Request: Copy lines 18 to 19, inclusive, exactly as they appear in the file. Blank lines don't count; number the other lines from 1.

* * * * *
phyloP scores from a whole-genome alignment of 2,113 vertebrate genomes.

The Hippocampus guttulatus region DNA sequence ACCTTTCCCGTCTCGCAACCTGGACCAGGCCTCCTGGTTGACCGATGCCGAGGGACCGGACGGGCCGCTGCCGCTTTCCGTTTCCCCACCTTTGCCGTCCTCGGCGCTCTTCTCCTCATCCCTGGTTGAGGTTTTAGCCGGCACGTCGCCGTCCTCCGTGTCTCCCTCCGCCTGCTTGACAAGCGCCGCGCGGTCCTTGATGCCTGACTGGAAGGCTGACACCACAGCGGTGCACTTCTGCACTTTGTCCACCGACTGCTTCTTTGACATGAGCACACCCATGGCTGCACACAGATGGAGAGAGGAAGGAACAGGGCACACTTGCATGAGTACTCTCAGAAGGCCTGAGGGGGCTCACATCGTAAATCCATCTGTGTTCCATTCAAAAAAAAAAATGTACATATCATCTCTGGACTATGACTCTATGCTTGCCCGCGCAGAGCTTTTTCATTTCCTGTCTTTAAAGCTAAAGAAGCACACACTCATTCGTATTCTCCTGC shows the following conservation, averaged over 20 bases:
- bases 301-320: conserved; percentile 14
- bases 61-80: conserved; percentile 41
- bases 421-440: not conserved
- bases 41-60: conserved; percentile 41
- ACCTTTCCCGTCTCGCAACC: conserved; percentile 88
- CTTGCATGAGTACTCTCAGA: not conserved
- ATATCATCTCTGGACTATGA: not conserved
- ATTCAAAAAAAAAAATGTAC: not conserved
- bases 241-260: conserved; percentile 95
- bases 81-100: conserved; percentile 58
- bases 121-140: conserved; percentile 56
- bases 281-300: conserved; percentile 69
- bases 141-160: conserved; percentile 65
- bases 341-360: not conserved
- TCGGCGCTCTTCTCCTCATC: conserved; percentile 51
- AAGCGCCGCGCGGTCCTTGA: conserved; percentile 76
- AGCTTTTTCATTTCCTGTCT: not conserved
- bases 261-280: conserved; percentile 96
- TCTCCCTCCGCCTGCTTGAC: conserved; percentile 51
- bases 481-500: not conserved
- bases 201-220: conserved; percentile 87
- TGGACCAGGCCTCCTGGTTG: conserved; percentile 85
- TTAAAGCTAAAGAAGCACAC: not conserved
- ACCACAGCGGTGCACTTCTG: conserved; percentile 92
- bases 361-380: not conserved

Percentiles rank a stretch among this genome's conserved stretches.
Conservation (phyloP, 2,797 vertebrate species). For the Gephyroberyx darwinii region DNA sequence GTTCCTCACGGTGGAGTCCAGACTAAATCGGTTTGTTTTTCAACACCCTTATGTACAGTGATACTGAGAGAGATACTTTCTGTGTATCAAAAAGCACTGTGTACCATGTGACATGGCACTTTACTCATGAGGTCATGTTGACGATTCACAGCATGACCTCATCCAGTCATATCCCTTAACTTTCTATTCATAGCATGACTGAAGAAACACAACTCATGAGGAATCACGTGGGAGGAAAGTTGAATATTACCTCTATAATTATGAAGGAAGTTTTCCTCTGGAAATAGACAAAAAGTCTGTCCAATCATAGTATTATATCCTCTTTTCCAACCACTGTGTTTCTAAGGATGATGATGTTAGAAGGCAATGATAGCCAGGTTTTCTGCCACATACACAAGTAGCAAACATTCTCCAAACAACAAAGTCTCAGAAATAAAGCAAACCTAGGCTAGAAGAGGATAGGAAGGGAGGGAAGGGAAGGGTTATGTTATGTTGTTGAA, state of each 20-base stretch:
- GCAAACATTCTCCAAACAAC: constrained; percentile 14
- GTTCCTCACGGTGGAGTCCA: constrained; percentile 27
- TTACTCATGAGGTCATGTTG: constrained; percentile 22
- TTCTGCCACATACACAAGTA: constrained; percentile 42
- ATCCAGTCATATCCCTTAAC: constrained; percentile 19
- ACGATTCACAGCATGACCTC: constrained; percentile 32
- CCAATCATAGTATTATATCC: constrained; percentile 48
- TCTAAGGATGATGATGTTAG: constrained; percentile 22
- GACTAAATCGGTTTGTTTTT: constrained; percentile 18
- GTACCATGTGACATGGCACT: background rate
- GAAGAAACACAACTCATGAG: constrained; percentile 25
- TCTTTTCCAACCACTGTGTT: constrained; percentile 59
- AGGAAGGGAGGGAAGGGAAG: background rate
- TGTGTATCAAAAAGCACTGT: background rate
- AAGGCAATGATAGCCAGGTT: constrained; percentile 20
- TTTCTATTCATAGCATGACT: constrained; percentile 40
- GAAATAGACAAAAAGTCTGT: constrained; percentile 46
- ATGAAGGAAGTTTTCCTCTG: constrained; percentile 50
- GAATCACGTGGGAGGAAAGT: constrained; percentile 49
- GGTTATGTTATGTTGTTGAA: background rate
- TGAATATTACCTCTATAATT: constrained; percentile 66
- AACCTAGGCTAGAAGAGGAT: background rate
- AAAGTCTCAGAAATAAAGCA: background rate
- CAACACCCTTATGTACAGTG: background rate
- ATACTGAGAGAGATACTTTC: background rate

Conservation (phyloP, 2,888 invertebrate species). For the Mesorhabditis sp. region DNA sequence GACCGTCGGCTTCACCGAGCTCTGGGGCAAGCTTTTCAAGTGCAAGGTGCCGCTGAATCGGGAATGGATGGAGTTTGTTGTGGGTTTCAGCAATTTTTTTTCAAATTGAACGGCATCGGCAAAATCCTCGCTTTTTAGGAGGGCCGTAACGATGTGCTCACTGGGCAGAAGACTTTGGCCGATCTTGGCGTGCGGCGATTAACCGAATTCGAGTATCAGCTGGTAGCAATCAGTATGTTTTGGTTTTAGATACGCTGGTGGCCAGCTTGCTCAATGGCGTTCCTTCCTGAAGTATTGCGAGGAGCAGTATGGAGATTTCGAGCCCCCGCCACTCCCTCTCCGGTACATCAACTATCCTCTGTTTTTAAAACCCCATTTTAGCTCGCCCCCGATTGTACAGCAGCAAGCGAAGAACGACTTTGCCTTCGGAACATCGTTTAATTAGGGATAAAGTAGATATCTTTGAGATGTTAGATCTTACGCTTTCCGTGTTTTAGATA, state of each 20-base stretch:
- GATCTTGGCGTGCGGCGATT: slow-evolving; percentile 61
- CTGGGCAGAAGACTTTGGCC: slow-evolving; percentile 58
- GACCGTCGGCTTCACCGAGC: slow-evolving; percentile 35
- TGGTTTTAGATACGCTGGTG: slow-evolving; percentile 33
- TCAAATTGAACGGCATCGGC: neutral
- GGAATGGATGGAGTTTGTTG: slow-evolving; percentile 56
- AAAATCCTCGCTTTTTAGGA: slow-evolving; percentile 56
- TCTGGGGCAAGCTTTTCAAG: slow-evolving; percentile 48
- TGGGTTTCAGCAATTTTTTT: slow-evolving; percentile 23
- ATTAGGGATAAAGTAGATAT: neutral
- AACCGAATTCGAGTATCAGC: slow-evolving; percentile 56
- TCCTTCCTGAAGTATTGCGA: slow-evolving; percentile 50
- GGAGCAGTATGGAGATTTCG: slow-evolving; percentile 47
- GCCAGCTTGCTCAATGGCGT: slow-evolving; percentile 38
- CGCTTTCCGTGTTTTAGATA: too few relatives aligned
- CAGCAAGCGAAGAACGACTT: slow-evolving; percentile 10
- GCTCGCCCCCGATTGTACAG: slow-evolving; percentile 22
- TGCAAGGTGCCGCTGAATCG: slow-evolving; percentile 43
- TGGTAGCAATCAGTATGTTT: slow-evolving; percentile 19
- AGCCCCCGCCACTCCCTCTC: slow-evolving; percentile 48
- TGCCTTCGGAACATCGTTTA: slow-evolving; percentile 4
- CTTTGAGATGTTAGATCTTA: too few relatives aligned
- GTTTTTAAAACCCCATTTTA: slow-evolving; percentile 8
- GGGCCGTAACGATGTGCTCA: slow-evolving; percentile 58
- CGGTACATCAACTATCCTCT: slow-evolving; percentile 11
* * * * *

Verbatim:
- AAGCGCCGCGCGGTCCTTGA: conserved; percentile 76
- AGCTTTTTCATTTCCTGTCT: not conserved